HealingRecoveryTools 4 minutes to read

You are nearly 12 months into your healing process. You have endured the grueling phase of unpacking shame and gut gnawing self-awareness. You have gained the strength and endurance that only adversity brings. You have an understanding that there is plenty of training left to do, and races to run, but the finish line in this first relay race is in sight.

Then, rounding the corner with the baton firmly in your hand, you reach out to pass it off to your spouse only to drop it. You just relapsed.

You can hear the collective groan of disappointment from your spouse and all those who are watching from the stands as the triumphant moment turns into a humiliating time of regret, disbelief, anger, shame…and well, more shame; which is likely rooted in a deep sense of failure. 

You find yourself saying, “But I’ve come so far. Why now?” Maybe you feel like you have been disqualified and all the hard work was for nothing. It can certainly feel this way. 

You have not been disqualified. Yes, it is a setback, but the race isn’t over. So what do we do next? 

Pick Up the Baton

Resist the urge to run away from the situation. Don’t blame the weather, the track conditions, or your spouse for the fumble. Move toward your teammate and together, make the choice to not quit.

Assess the Exchange Zone

There are many things to consider here, but first and foremost is to remember that you are on the same team, moving toward the same goal. 

Let’s talk about where we dropped the baton. Chances are, you didn’t drop it where you thought you did. Relapse begins 2-4 weeks prior to acting out. Oftentimes, the signs are there if you know where to look. Here are a few.

Check your FASTER Scale. Have you been in Exhausted? That’s one step away from Relapse. When you’ve depleted yourself, you’re susceptible to triggers that you could normally overcome or process in a healthy way. Or, have you said you are in Forgetting Priorities or Restoration? If you go straight from there to Relapse, this is an indication you’re in some sort of denial or willingly unaware. Health is guided by our commitment to pursue reality at all costs!

What does your Three Circles Exercise actually say? We would all like to fill it out once, check off the box, call it good, and move on to the next thing. But this exercise can dramatically direct the course of our healing. Chances are, you’ve been ignoring your Outer Circle or it’s filled with the word “Don’t” rather than “Do.” Listen to this fantastic podcast about how to make the most of your Outer Circle.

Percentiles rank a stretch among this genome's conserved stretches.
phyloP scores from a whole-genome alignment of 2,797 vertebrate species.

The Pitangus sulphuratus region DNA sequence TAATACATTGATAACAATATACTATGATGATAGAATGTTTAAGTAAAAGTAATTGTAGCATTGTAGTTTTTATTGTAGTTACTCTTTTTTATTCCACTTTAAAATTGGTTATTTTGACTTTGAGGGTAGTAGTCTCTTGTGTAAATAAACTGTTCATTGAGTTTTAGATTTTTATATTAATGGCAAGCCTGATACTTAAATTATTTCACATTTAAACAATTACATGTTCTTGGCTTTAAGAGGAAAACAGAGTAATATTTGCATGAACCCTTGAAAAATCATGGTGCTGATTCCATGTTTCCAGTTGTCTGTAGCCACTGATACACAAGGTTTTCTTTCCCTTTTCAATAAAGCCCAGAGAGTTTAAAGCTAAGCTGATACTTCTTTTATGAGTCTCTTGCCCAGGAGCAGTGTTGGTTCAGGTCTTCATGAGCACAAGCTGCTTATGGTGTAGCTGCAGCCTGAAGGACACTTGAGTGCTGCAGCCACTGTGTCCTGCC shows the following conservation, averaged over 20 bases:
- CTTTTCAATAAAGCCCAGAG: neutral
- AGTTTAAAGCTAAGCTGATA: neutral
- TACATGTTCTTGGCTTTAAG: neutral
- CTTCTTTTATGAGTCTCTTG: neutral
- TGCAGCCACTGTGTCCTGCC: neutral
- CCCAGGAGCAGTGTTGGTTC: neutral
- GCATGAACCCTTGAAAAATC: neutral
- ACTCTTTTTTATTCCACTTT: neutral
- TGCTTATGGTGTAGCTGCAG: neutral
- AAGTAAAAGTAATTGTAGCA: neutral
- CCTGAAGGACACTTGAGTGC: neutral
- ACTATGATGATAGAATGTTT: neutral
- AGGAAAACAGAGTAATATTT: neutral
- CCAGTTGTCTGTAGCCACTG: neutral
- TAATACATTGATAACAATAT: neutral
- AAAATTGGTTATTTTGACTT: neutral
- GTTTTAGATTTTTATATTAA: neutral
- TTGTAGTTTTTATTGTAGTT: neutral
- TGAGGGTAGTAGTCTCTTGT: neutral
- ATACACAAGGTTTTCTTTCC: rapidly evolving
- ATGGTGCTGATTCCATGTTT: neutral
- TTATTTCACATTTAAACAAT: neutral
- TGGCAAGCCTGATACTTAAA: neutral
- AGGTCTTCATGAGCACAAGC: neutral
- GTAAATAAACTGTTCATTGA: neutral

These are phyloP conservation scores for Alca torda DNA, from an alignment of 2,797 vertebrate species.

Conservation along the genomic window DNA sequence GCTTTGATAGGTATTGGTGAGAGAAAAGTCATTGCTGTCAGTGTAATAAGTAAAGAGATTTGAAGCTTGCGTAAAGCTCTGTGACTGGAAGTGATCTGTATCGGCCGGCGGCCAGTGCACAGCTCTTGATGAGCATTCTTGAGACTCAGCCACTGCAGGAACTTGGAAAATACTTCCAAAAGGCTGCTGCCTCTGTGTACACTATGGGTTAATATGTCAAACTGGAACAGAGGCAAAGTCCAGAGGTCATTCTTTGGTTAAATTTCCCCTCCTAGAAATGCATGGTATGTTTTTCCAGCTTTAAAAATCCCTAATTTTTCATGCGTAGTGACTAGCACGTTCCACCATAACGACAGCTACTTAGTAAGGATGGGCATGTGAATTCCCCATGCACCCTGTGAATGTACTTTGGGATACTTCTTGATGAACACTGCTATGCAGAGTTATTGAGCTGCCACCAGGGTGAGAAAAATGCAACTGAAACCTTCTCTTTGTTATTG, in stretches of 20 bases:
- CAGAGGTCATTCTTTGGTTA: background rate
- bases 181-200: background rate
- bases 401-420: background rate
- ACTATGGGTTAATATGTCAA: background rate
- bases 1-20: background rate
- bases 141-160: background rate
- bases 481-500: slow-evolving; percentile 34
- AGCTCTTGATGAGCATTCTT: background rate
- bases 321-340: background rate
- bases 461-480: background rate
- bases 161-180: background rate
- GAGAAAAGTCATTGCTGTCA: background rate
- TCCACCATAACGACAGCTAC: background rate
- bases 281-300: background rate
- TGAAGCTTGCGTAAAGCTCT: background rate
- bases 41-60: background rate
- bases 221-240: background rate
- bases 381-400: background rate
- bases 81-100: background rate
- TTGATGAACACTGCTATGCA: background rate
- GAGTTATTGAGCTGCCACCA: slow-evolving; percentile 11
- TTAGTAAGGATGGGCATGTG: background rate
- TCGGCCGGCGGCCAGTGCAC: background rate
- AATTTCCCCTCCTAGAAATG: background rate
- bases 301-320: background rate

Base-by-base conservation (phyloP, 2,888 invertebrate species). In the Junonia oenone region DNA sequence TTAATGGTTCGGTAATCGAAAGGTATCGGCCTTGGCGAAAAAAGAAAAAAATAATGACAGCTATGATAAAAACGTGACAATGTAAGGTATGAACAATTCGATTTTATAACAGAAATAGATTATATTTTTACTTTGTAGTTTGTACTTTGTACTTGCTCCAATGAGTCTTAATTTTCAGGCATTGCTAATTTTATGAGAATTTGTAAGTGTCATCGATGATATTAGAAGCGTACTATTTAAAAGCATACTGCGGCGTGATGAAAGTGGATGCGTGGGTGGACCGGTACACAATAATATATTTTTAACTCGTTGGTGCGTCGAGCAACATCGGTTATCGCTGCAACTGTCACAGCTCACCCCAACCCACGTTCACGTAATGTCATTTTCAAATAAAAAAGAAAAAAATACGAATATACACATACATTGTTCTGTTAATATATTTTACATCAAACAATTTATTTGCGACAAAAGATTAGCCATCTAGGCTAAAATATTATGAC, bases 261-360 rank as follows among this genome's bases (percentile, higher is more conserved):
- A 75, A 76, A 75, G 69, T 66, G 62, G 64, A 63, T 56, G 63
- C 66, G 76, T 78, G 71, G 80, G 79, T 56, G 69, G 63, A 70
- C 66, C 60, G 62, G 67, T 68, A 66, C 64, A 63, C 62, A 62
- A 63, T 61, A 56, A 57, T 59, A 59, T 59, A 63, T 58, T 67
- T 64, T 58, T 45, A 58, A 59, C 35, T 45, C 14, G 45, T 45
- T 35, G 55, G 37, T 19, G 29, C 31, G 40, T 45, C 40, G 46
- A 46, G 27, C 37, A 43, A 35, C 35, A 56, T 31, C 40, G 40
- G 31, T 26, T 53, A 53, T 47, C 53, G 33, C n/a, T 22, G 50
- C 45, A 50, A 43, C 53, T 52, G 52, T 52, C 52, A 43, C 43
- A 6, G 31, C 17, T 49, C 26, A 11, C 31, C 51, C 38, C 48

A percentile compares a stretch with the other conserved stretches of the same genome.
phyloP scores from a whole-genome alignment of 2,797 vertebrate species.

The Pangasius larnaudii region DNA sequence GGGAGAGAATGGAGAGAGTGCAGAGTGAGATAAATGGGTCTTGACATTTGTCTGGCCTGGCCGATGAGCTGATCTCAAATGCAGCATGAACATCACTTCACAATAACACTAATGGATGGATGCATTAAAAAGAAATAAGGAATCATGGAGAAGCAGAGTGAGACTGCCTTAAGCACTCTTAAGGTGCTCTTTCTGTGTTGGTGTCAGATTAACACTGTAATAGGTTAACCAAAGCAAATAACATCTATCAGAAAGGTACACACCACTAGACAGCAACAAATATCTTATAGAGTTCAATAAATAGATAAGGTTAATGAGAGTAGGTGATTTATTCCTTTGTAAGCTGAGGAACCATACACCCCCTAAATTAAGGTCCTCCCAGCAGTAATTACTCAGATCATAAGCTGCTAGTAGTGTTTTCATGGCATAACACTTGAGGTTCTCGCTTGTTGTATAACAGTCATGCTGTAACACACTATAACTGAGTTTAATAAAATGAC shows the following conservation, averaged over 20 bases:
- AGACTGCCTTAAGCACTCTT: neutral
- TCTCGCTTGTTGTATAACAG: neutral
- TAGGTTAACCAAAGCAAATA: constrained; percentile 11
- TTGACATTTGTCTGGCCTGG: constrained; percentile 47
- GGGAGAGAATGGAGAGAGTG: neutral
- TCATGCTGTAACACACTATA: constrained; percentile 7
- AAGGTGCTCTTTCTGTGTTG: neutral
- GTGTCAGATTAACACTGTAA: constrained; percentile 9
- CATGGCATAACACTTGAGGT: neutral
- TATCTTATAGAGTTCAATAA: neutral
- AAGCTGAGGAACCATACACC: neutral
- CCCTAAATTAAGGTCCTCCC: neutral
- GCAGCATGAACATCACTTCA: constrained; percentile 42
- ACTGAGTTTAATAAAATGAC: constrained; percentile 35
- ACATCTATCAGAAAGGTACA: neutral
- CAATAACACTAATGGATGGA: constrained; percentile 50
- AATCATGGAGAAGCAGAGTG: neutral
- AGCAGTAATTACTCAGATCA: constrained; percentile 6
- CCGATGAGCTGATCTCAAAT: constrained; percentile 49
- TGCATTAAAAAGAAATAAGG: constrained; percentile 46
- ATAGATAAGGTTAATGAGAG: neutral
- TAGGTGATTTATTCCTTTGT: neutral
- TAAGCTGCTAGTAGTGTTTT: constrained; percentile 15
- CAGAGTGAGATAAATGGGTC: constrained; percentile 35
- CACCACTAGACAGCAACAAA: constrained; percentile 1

Isolation: it’s the biggest factor driving your addiction. Do not confuse talking with or meeting with other people as being equal to community. It’s a part of it, but isolation is only broken through transparent, honest, and vulnerable interactions. Check out this podcast with one of Pure Desire’s clinicians, Robert Vander Meer; it explains why we make phone calls with other group members and what it means to be all these things!

Estimate the Cost of Continuing

Acknowledge that what you are experiencing is a setback, but it doesn’t mean your healing has to stop! The cost to move forward can feel especially high and you’ll have to take responsibility for it with those who have been affected by it. Be prepared to go to your group and be willing to honestly dissect the reasons behind this relapse. 

Engage with your spouse in difficult conversations without being defensive or justifying your actions. Be willing to take the next right step despite how hard it seems. 

Finish Strong

Do this for yourself, not for anyone else. This may sound self-centered, but it’s one of the most loving things you can do. When you pursue your own health, the payoff spills over to everyone. When you do this for someone else, you risk resentment, anger, and isolation. Doing this is not selfish; you are the driver of your own healing and this is important to remember. 

Listen for the Cheers

You are NOT alone. Despite your spouse’s anger, shock, frustration, and grief, the human spirit is longing for connection. Relapse will, at best, test this connection and oftentimes break connection for a time. By continuing to fight for your relationship, you are becoming trusted. Recovery is a direction, not a destination.  

Remember, your small group is cheering you on. This is precisely why these groups are, in part, effective. The longing in us all is to be fully known and still fully accepted and fully loved. Your trials, warts, bad moods, and even relapses are a part of you. Give your group the opportunity to speak to every part of you. Become transparent and vulnerable and let them be a part of your comeback!

Healing your marriage from the effects of sexual brokenness isn’t considered an official sport but it should be. The mental toughness can not be underscored. You have what it takes and Pure Desire is here to coach and prepare you for the endurance races ahead. We’ve been there, we get it, and we want to help you succeed.


The views, opinions, and ideas expressed in this blog are those of the author alone and do not reflect an official position of Pure Desire Ministries, except where expressly stated.

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Dan Howie

Dan is a certified Pastoral Sex Addiction Professional (PSAP) through the International Institute for Trauma and Addiction Professionals (IITAP). He has been involved with Pure Desire since 2007. Dan has a Bachelor’s in Psychology from Oregon State University and is known for asking great questions that promote self-discovery. More than anything else, Dan loves encouraging others in their healing journey.

1 Comment

  1. [email protected]

    I have a really big problem with the “allowance” of relapse. If our husbands relapse, we could get a STD and die of it. Being continually cheated on is abuse, emotional AND physical, plain and simple.

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